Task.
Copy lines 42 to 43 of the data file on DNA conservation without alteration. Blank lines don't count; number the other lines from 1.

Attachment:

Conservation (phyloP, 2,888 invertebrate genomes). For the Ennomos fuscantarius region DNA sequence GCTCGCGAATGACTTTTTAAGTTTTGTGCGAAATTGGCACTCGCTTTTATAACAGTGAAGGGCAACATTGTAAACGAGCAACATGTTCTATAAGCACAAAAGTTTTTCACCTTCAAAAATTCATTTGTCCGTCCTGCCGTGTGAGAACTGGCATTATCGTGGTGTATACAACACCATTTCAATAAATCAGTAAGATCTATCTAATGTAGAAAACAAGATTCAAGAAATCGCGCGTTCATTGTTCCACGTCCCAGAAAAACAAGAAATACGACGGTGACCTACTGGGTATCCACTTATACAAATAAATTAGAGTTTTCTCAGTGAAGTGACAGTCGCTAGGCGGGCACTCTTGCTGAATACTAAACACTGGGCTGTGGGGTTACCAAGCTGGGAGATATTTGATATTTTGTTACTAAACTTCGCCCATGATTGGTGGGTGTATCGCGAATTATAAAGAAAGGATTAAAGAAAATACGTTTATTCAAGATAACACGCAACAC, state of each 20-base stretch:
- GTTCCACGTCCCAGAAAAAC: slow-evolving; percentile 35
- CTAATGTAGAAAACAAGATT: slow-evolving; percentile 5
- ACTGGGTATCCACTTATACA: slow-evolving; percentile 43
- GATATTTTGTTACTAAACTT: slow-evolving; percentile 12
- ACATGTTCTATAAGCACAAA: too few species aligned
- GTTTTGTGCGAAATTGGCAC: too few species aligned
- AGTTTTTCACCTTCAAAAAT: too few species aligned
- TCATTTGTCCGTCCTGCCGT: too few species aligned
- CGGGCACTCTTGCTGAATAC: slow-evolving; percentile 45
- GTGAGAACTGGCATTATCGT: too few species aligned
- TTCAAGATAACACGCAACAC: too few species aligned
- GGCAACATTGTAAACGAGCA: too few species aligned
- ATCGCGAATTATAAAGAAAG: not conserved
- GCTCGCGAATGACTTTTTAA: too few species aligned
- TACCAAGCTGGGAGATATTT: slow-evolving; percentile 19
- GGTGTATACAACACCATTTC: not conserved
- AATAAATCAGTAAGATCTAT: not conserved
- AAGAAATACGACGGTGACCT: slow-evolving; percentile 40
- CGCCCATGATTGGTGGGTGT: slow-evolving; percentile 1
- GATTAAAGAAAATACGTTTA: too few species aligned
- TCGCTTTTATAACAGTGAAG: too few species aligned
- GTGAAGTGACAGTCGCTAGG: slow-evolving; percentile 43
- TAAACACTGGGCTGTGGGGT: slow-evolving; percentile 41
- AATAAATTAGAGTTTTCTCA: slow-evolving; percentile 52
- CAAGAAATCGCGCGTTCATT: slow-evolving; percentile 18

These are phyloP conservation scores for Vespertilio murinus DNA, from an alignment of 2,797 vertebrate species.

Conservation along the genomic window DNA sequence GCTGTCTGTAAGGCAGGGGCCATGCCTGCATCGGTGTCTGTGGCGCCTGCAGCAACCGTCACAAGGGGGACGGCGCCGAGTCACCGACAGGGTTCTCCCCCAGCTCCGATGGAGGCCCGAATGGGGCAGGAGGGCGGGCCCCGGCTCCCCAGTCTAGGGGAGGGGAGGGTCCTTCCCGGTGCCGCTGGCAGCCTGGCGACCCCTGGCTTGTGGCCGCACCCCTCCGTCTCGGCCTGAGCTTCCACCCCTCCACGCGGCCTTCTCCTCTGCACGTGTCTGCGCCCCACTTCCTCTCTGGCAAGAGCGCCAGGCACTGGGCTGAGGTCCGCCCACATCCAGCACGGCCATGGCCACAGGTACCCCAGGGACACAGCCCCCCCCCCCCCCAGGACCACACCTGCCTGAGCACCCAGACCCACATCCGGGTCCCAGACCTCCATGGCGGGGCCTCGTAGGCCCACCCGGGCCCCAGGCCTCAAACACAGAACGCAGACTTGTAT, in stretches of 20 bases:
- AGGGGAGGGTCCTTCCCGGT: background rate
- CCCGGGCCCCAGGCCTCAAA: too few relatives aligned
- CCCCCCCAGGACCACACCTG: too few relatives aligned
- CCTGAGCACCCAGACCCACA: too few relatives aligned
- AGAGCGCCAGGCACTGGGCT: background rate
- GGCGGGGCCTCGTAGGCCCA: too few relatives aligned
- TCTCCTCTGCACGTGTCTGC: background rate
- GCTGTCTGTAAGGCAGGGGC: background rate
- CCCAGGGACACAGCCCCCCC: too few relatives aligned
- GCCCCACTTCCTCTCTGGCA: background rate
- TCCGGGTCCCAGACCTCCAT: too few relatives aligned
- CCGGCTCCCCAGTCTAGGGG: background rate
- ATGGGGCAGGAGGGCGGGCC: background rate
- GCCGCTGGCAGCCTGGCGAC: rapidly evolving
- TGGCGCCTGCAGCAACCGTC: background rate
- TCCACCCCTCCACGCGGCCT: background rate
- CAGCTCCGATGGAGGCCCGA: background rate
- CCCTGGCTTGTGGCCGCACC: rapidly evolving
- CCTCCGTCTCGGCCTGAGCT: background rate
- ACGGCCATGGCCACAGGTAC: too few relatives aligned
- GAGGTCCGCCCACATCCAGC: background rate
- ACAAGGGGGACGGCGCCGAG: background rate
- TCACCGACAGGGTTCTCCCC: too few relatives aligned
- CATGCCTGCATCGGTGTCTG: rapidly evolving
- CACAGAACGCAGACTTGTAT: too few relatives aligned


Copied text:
- GCCGCTGGCAGCCTGGCGAC: rapidly evolving
- TGGCGCCTGCAGCAACCGTC: background rate